After the Wisconsin defense, at this point standing on its head, forced another three-and-out, the Badgers had prime field position to take the lead until Clement fumbled on the second play of the drive, giving Minnesota another chance to take the lead.
“I was just feeling down during the game,” Clement said. “I was like, ‘This really can’t be happening. We’re not gonna let these guys take what’s been ours for the last 12 years.'”
Clement’s teammates on defense refused to let it happen, forcing another three-and-out. Redshirt junior wideout Jazz Peavy (four catches, 47 yards, three carries, 84 yards) took a jet sweep 71 yards inside the red zone. Clement finished off the drive with a two-yard rush to give Wisconsin its first lead, 24-17, with 6:42 remaining.
On Minnesota’s ensuing drive redshirt junior inside linebacker Leon Jacobs picked off Leidner and returned it to the Gopher eight-yard line. Dare Ogunbowale, another fifth-year senior, scored on the first play from scrimmage to make it 31-17. Shelton intercepted Leidner deep 14 seconds of game clock later, sealing the win.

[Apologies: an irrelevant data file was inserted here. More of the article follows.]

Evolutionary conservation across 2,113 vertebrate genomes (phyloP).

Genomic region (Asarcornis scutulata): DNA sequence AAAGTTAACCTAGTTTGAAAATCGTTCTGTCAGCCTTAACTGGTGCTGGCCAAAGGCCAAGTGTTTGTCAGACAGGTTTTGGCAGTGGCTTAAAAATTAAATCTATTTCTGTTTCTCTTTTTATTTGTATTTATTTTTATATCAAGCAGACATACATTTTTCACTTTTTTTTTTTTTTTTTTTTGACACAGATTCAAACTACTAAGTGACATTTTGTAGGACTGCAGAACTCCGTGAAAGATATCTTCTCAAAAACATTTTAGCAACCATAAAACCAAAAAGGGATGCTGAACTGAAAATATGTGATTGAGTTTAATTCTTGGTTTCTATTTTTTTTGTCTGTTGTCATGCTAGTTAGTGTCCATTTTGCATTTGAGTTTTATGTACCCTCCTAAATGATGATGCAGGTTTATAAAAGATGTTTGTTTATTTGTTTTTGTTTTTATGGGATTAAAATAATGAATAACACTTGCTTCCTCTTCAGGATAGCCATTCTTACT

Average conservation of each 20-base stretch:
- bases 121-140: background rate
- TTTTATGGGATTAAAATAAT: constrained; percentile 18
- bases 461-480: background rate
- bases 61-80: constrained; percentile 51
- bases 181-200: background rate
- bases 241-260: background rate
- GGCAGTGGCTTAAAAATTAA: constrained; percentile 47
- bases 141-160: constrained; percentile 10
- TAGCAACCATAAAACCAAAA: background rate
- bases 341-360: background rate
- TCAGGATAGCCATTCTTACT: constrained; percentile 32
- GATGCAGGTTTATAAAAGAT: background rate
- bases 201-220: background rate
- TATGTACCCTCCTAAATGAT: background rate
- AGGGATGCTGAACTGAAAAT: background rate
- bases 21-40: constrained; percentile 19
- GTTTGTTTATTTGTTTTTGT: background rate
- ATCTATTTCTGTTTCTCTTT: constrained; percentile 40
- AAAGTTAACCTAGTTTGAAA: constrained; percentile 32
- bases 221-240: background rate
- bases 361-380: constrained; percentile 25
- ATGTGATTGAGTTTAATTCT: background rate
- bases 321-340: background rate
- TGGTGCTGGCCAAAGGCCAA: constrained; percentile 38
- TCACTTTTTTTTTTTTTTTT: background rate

“We thought we could take advantage of the secondary, and we put some throws in there on our one-on-one stuff that should’ve been caught,” Minnesota head coach Tracy Claeys said. “They also got us with the pressure, and we turned the ball over.”
Leidner completed two of his 14 passing attempts during the second half, while throwing four picks. The Gopher offense managed 60 total yards in the final 30 minutes.
The evening ended with a coronation for the Big Ten West champs, the second time in three seasons UW has earned that title, on a makeshift stage at midfield with the seniors taking the podium with Chryst and Athletic Director Barry Alvarez. For fifth-year senior and team captain Vince Biegel, Saturday was a sweet victory, especially since many critics did not anticipate Wisconsin advancing to Indianapolis this season.
“Tonight was a special night,” Biegel said. “Not just the seniors, but collectively as a team. We were able to go out, put that first half behind us, keep the Axe where it belongs — here in Madison, Wisconsin.”